Second only to water, tea counts as the most consumed beverage on earth. The humble cup is recognised worldwide as a symbol of British culture, yet in mainland Europe specialty tea is still somewhat of a novelty – not for long though, if tea connoisseur Jens de Gruyter can help it!
Based in Berlin, de Gruyter and his passionate team have created an impressive tea emporium, offering an apothecary style set up where customers can rely on quality service to help them find a brew perfectly suited to their taste. We spoke with Paper & Tea’s Chief Teaist Thomas Langnickel-Stiegler to find out what exactly makes a strong cuppa tea so comforting.
How and when did your passion for tea begin?
There is no key moment that I could link my passion for tea to, but it was my mum who first got me in touch with what one could arguably call Germany’s only indigenous tea culture. Growing up in the 80s and 90s, I was also influenced during my early tea days by the catchphrase of a certain sci-fi show’s main character: “Tea. Earl Grey. Hot.”
Why is a cup of tea so comforting?
Scientifically speaking I’d have to say that is due to the theanine, an amino acid almost exclusively found in the tea plant, camellia sinensis. Able to cross the blood–brain barrier, theanine stimulates the production of alpha waves: the increased levels of which are usually associated with states of relaxation and resilience toward stress. On a more holistic note, tea has the ability to keep you comfortably warm or freshen you up (Oh, the joys of sipping a cold-infused Japanese sencha in the morning!). What's more, the sensory pleasures of attentively brewing loose-leaf tea will most likely wrap you in [a feeling of] bliss and calm.
What's the best brew to relax with?
I always advise people to trust their own aromatic instincts. After all, it is about finding the tea that you personally can appreciate the most in that very moment. As for myself, I very much enjoy relaxing to a cup of ‘Sweet Dew’, an amazing white tea from Taiwan that is on par with the aromatic finesse and complexity of their local oolong teas. In the evenings, I frequently indulge in caffeine-free herbal infusions – you will never know what you have been missing until you try your first cup of lavender tisane! 'Chief Teaist' Thomas Langnickel-Stiegler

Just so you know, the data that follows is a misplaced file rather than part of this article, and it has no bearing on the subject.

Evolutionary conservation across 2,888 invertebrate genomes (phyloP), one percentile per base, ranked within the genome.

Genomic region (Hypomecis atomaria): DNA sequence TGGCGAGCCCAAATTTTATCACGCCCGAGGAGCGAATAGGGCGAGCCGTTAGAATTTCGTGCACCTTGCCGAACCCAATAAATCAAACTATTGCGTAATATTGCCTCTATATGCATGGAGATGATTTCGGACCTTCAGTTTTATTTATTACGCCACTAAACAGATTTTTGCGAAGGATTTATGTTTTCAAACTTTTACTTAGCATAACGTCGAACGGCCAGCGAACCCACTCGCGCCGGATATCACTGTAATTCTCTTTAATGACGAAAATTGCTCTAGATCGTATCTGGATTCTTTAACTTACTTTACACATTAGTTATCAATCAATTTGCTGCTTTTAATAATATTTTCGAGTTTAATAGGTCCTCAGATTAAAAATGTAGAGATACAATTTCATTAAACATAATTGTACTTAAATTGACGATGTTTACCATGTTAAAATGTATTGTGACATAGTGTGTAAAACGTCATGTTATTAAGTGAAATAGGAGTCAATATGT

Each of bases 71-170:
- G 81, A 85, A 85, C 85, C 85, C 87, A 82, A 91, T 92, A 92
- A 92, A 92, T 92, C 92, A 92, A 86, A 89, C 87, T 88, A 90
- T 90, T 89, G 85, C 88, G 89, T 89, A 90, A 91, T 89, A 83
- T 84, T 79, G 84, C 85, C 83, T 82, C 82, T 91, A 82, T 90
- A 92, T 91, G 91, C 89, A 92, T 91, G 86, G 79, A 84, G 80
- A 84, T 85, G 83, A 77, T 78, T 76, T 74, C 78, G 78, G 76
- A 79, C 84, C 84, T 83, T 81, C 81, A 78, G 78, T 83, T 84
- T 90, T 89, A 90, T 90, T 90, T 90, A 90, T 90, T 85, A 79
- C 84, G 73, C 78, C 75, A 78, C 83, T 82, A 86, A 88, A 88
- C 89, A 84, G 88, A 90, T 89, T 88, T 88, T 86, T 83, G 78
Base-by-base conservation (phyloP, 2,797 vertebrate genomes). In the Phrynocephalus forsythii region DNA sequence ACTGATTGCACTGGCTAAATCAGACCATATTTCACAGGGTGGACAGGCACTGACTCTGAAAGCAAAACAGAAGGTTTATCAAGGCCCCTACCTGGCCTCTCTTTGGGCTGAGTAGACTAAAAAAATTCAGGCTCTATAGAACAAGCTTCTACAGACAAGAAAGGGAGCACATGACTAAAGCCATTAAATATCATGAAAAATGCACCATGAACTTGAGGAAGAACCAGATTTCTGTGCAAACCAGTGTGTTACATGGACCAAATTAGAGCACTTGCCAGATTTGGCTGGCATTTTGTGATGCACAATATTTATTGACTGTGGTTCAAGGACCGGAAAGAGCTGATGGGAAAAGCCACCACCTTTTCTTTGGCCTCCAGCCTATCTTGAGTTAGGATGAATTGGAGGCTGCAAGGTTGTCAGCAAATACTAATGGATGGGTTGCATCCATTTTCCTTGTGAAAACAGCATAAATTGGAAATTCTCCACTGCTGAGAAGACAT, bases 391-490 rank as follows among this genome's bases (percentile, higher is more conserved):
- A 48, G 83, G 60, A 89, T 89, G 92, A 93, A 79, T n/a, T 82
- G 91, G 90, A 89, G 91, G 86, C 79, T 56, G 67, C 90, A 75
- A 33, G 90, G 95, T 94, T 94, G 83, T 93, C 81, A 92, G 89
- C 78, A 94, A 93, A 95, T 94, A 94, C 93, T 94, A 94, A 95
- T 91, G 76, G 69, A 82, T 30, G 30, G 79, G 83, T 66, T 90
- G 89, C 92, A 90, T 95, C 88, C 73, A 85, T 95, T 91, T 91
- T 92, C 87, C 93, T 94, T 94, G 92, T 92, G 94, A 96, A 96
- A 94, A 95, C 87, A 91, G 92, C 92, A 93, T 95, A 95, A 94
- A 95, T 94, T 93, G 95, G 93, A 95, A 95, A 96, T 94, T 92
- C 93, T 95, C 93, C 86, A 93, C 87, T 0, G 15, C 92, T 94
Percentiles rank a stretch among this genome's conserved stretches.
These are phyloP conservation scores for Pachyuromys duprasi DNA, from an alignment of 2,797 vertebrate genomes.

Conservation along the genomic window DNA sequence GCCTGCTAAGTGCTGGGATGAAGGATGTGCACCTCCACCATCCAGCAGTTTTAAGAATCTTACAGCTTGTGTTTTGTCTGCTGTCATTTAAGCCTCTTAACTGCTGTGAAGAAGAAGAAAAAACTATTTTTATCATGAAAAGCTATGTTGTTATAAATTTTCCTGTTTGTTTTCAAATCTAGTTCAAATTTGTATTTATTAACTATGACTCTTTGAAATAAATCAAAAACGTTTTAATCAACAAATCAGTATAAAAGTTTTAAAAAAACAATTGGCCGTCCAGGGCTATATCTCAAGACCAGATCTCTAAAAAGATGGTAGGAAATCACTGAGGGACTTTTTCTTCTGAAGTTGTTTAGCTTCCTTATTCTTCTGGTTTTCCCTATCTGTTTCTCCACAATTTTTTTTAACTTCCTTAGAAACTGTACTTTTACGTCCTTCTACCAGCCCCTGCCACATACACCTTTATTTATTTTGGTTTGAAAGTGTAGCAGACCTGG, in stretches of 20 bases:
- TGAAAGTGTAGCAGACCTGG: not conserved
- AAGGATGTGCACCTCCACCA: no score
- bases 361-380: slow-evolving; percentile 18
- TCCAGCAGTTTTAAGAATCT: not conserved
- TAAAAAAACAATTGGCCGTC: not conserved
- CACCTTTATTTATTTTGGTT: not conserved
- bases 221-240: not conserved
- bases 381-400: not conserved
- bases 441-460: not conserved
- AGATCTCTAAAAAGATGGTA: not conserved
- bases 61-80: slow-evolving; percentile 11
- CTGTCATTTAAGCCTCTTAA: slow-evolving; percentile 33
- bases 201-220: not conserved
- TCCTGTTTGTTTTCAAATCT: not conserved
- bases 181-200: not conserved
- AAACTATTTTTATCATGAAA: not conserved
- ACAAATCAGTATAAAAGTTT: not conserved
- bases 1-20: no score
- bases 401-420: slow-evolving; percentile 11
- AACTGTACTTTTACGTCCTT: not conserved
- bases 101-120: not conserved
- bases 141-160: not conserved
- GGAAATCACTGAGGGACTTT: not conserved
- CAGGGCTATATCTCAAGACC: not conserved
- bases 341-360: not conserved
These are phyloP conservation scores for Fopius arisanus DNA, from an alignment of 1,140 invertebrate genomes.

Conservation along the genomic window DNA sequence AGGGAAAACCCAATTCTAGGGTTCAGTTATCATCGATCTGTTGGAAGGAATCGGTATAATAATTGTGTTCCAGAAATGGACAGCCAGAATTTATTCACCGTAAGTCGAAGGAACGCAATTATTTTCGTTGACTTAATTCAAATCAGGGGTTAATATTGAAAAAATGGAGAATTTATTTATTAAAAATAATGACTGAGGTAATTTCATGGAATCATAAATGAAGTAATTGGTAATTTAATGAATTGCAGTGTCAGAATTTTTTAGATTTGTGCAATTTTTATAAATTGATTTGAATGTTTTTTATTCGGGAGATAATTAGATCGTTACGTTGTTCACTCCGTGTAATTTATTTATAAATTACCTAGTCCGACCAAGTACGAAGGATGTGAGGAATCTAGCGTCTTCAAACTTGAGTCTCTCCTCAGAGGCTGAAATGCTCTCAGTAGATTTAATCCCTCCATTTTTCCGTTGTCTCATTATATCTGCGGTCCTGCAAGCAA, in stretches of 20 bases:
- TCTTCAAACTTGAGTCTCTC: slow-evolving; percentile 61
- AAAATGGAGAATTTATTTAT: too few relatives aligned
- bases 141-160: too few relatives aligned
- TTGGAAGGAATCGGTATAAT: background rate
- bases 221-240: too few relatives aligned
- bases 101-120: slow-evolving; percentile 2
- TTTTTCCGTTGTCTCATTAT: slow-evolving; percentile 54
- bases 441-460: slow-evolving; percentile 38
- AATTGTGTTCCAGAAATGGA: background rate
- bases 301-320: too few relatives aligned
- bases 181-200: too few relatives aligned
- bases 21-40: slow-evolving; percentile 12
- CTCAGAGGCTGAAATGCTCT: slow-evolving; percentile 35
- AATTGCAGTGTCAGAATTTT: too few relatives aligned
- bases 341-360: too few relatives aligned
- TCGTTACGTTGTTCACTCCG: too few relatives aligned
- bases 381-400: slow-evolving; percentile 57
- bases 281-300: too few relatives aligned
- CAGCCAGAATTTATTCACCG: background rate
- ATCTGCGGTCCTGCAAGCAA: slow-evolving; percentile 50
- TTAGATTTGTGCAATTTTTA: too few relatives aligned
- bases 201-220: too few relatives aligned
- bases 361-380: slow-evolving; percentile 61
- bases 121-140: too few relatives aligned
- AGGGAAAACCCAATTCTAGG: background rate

Is a teabag akin to drinking instant coffee?
Teabags can be seen as the sophisticated tea drinker’s arch enemy. However, the problem with teabags is less the bag itself, but rather its content: tiny pieces referred to as ‘fannings’ or dust in tea industry jargon. Those broken bits of tea relieve most of their aromatic compounds – wanted, as well as unwanted ones – at the same time. They make it close to impossible to come up with an aromatically well-balanced brew.
Is there a special technique you can recommend for making tea?
I’d recommend going for the simple, yet effective method of gongfu-inspired tea preparation. All you need is a brewing pot, a serving pot to keep the tea separate from the infused leaves, and some teacups. When I’m in a hurry, I am even more pragmatic, combining a Taiwanese teapot with my comparatively larger Japanese raku-style tea-bowl.
Can you share any funny facts about tea?
I’m not sure about the fun factor, but it might come handy for those who have kept wondering how much tea to actually put in a teapot: Did you know that the term teaspoon actually has its roots in the measuring of tea? It’s quite convenient a way to measure the appropriate amount of tea leaves – which is roughly three grams for a medium sized Taiwanese teapot.